Definitely No, I’m a greenie gay tree hugger high on drugs and the only thing that newspapers are good for is cutting into squares and hanging on the toilet door. Ahhh, oh you mean online..well that isn’t going to work because how can you cut it into squares and hang it on the toilet door..ah look I think I’ve spotted a drop bear.

  313. On the subject of Smith, 2UE , dismissal, hypocrisy
    Isn’t Smith lucky that Gillard got rid of Work Choices and implemented the Fair Work ACT.
    “The 2UE afternoon presenter told The Australian Online today: “We are seeking an injunction to restrain my employer from dismissing me.”

    Later this afternoon, a federal magistrate in Sydney granted an order restraining 2UE from sacking Smith on the basis that such a dismissal would contravene the Fair Work Act.”

  314. Sue, do you think that Fair Work Australia will consider it unreasonable that the boss asks one to refrain from making statements that cannot be proven as facts.

    Do we live in a world that one is free to make statements, that destroy another, without having the responsibility to ensure what they are saying is truth.

    Yes, we have freedom of speech to tell the truth. We do not have the freedom to spread lies, that destroy another.

    There will be time in the future, to tell his story, when and if the allegations become proven facts.

  315. So News World in Australia is changing its name to News Australia.

    I think it should go further and change its name to.

    “Opinion Australia” as most of its publications are full of opinions and not news which is the reporting of facts without bias to allow the public to form their own opinion.

    I certainly will not be subscribing to a paywalled publication by any media owner.

  316. Shane, you’re certain right there. I would say that News is not only an over-exaggeration but possibly grounds for False & Misleading advertising!

  317. spend several millions on spruiking up their now battered image.

    They could save several million and just stop ‘writing crap’!

    ABC Unleashed has another article up about Mannes essay, and Tim Dunlop gets a mention too

    .It is a testament to his scrupulous attention to detail, wide-ranging knowledge of the issues involved and commitment to concretely uncovering systematic (rather than incidental) biases that the paper’s collection of responses by its editorialists and opinion writers limps along using isolated anecdotes and non sequiturs against mountains of evidence marshalled by Manne.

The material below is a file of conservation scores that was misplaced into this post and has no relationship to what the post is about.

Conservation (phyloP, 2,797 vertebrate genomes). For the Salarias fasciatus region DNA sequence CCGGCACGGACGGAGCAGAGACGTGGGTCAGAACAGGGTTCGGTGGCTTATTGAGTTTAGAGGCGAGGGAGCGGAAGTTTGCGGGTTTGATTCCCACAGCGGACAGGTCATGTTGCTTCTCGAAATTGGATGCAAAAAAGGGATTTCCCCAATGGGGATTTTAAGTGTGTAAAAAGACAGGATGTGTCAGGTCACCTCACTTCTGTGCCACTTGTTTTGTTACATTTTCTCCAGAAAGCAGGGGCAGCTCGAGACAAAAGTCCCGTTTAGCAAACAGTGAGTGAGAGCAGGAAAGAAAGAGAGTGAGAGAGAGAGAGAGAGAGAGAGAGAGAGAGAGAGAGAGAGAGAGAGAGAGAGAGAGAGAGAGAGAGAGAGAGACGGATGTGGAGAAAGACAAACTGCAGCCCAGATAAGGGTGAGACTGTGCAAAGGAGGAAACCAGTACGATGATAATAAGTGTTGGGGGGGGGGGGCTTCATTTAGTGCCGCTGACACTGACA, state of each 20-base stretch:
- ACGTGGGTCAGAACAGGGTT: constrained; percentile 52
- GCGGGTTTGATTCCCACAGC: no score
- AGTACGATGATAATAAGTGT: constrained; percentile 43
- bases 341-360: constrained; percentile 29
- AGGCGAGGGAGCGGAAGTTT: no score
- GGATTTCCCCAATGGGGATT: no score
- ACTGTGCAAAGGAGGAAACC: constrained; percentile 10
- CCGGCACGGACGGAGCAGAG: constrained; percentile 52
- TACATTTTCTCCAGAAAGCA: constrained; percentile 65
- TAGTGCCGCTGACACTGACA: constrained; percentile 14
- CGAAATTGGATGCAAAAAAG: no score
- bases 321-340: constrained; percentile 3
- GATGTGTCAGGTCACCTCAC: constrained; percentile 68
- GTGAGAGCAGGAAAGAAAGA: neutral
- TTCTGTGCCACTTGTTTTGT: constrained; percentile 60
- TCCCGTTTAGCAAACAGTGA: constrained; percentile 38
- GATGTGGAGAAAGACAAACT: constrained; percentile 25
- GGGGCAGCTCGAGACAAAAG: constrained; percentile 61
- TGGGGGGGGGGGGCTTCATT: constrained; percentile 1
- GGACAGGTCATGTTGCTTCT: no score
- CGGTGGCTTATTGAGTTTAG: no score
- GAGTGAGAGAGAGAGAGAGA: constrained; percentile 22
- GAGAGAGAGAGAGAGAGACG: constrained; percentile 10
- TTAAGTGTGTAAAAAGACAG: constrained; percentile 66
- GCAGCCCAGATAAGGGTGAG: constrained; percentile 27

318. Addendum to Shane, no I wouldn’t pay a brass razoo to read either because as TomR states, it’s basically ‘crap’.

  319. stutchbury is such an incompetent, partisan tool

    Moreover, the BER hit the ground too late, partly because it was not “shovel ready”. When it ramped up by the third quarter of 2009, the surprisingly strong rebound in our big new Chinese export market already had saved Australia from recession.

    He forgot this minor detail, from early 2010

    The main prop for the economy in the first quarter was the government’s national school’s spending program, which added 0.9 percentage points to GDP. Consumer demand held up, despite the impact of aggressive interest rate hikes by the Reserve Bank of Australia.

    So, the third quarter of 2009 may have been propped up by Chinese exports (to claim it alone prevented recession is a long bow, and, considering the source, I would question the statements veracity also), but in 2010 ‘The main prop for the economy in the first quarter was the government’s national school’s spending program’.

    Also, the BER and related programs were not designed to prevent the initial onslaught from the downturn, that was the role of the handouts. The BER was to support industry in the recovery, which, by all accounts, it did extremely well, and the timing was almost picture perfect.

    It is the height of (wilfull?) igorance that, in an article designed to trash Manne’s accusations of partisan, biased, false reporting, stutchbury sinks to partisan, biased, false reporting in order to defend himself.

    Have I mentioned yet; WHAT A TOOL!

  320. Tom, re “stutchbury is such an incompetent, partisan tool”. Hang on a moment..why were things not ‘shovel ready’, surely that is because of the various States not having it the aforementioned ‘shovel ready’. Excuse me, Stutchbury but BER = education = the States.

  321. Speaking of Tools here is an article about Hockey, unbelievable, the extract will give you an idea:
    Hockey’s jibe at Swan backfires
    “Labor MPs immediately hit Twitter to complain about Mr Hockey. Leader of the House Anthony Albanese said Mr Hockey had insulted a number of nations with which Australia had relationships. He had ”moved on to tell the same sordid year 7 joke about female genitalia that goes on in a boys’ school”.

    Read more: